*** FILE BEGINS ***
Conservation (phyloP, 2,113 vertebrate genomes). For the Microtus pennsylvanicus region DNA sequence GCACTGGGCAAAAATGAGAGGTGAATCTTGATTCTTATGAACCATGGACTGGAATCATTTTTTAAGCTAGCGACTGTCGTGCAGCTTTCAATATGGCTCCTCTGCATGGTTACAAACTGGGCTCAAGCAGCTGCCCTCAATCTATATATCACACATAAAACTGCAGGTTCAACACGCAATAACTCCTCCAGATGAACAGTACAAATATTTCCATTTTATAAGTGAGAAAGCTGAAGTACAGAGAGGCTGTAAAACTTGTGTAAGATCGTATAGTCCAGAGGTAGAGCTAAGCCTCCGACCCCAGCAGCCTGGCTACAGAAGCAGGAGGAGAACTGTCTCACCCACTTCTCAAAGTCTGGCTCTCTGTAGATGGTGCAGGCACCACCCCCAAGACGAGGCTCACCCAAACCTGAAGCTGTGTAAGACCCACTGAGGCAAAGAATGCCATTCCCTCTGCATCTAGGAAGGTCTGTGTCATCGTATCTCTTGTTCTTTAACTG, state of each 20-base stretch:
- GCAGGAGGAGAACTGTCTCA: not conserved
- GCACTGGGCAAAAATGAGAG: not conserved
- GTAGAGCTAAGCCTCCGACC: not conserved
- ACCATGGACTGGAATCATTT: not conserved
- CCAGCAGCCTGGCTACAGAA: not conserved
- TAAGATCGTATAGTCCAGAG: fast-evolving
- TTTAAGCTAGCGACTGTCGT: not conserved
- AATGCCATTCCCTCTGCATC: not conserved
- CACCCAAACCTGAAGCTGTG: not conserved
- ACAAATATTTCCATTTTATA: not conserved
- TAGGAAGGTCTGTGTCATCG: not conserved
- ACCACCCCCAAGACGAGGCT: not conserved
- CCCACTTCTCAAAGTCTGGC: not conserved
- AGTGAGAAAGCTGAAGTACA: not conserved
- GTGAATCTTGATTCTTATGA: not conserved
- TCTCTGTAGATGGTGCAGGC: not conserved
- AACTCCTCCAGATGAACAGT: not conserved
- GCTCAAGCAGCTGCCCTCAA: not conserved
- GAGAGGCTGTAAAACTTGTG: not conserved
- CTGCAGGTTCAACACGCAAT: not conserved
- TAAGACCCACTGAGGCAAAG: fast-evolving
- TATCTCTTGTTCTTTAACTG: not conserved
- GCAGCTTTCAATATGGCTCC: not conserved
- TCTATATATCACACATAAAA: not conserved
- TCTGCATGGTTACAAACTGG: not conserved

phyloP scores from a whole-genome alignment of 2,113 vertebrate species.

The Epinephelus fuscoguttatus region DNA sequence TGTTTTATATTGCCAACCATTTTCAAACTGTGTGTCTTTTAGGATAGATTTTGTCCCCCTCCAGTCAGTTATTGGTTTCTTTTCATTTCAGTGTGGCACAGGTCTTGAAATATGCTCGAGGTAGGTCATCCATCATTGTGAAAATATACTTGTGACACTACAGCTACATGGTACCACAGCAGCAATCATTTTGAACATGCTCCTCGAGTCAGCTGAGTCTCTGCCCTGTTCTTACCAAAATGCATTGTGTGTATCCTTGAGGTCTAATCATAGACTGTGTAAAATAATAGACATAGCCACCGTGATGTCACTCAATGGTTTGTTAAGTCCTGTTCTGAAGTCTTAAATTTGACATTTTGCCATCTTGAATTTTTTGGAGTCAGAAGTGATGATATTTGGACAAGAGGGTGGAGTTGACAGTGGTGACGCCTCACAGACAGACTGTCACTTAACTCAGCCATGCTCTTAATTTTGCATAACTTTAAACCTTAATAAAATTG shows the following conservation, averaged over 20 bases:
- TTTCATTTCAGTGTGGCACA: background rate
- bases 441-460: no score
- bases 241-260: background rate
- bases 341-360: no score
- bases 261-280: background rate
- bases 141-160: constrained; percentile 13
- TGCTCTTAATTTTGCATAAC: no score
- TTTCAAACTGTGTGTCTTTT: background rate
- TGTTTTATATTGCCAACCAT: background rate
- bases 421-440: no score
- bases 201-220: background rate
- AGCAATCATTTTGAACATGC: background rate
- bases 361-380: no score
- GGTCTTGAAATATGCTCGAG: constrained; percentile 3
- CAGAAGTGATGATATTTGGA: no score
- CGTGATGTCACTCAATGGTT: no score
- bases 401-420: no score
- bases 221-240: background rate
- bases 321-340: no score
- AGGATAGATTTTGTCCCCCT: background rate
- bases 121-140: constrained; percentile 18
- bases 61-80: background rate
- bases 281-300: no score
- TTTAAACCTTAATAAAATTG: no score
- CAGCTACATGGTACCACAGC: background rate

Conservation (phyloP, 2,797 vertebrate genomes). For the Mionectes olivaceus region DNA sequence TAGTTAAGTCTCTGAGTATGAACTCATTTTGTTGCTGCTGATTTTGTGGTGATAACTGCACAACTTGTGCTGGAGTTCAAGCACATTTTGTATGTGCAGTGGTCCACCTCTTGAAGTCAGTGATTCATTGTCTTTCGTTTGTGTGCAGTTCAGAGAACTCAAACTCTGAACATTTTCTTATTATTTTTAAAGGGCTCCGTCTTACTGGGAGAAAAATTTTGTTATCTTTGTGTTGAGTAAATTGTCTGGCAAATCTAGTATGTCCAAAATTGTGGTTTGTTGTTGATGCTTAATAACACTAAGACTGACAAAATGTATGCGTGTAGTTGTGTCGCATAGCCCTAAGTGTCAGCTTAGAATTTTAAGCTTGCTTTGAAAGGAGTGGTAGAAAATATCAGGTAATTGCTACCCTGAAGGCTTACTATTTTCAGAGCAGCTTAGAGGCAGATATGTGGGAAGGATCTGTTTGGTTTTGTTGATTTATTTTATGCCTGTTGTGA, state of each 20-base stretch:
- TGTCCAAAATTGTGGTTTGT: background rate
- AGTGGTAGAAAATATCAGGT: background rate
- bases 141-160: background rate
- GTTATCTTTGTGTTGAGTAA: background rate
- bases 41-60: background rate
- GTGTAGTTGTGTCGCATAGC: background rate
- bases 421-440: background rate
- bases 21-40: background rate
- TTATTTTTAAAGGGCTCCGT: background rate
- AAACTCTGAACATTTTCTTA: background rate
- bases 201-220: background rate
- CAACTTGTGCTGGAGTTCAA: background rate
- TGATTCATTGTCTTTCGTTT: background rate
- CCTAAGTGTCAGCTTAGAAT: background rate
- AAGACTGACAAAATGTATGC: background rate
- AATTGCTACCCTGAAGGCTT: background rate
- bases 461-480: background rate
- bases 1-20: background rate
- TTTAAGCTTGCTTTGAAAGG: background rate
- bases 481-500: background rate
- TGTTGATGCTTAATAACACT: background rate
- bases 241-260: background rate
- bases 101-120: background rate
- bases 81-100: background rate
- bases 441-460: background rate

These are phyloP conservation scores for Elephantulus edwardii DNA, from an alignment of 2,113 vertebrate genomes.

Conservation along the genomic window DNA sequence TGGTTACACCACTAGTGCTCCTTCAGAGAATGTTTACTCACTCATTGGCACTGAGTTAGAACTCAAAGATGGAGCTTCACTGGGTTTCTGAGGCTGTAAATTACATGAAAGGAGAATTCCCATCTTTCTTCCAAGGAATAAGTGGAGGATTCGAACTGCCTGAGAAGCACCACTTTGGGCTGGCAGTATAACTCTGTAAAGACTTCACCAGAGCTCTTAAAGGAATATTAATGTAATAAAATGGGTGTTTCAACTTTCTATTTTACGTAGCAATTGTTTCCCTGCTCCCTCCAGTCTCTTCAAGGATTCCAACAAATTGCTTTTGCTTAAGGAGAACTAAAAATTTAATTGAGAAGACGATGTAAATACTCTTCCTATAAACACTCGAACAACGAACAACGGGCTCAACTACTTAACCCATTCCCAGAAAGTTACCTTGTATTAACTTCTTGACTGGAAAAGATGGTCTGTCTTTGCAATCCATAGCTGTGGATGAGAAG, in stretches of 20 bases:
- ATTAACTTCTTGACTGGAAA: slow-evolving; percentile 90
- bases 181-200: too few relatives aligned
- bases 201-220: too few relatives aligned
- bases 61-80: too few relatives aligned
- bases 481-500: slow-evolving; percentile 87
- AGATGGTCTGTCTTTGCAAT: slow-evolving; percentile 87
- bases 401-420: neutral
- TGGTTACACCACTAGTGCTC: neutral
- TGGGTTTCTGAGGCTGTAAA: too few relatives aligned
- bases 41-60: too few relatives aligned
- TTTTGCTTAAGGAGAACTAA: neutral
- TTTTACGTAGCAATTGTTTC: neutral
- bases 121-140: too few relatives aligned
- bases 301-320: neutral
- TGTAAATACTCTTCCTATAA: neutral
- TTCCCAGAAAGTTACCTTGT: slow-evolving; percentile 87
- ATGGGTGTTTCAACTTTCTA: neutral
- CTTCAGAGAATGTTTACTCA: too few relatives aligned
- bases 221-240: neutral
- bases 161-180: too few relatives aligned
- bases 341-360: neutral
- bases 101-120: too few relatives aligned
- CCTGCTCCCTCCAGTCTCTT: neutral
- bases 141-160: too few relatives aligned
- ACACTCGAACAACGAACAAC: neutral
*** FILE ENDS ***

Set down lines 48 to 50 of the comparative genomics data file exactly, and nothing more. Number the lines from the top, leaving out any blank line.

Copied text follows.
- AGGATAGATTTTGTCCCCCT: background rate
- bases 121-140: constrained; percentile 18
- bases 61-80: background rate